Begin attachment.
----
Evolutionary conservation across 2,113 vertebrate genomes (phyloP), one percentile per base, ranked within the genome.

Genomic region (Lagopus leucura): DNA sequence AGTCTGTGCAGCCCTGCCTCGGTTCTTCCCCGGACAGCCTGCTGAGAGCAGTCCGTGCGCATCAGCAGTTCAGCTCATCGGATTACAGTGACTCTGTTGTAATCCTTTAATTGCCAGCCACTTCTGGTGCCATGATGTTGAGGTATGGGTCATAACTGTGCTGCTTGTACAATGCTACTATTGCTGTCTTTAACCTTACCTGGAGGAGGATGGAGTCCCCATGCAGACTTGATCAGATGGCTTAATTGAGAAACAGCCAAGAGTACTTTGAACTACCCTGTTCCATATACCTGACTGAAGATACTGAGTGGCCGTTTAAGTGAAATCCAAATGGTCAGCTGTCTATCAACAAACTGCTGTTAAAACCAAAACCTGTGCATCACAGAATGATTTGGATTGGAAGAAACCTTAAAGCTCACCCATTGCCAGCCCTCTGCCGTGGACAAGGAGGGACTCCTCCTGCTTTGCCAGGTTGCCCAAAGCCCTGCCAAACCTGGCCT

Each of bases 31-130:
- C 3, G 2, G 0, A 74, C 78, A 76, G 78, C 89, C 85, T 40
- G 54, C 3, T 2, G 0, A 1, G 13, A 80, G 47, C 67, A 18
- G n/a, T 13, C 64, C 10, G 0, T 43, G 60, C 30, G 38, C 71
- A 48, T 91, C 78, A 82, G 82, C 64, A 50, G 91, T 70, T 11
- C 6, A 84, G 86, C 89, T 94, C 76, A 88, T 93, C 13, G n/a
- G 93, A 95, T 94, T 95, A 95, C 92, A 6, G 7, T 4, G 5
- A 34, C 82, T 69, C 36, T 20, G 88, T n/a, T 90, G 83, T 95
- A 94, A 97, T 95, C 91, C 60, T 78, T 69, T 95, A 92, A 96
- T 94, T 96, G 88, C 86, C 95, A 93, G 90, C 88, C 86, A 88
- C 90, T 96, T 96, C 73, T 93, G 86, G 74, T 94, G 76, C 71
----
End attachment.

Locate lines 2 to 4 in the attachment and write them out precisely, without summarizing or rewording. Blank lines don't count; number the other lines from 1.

Genomic region (Lagopus leucura): DNA sequence AGTCTGTGCAGCCCTGCCTCGGTTCTTCCCCGGACAGCCTGCTGAGAGCAGTCCGTGCGCATCAGCAGTTCAGCTCATCGGATTACAGTGACTCTGTTGTAATCCTTTAATTGCCAGCCACTTCTGGTGCCATGATGTTGAGGTATGGGTCATAACTGTGCTGCTTGTACAATGCTACTATTGCTGTCTTTAACCTTACCTGGAGGAGGATGGAGTCCCCATGCAGACTTGATCAGATGGCTTAATTGAGAAACAGCCAAGAGTACTTTGAACTACCCTGTTCCATATACCTGACTGAAGATACTGAGTGGCCGTTTAAGTGAAATCCAAATGGTCAGCTGTCTATCAACAAACTGCTGTTAAAACCAAAACCTGTGCATCACAGAATGATTTGGATTGGAAGAAACCTTAAAGCTCACCCATTGCCAGCCCTCTGCCGTGGACAAGGAGGGACTCCTCCTGCTTTGCCAGGTTGCCCAAAGCCCTGCCAAACCTGGCCT

Each of bases 31-130:
- C 3, G 2, G 0, A 74, C 78, A 76, G 78, C 89, C 85, T 40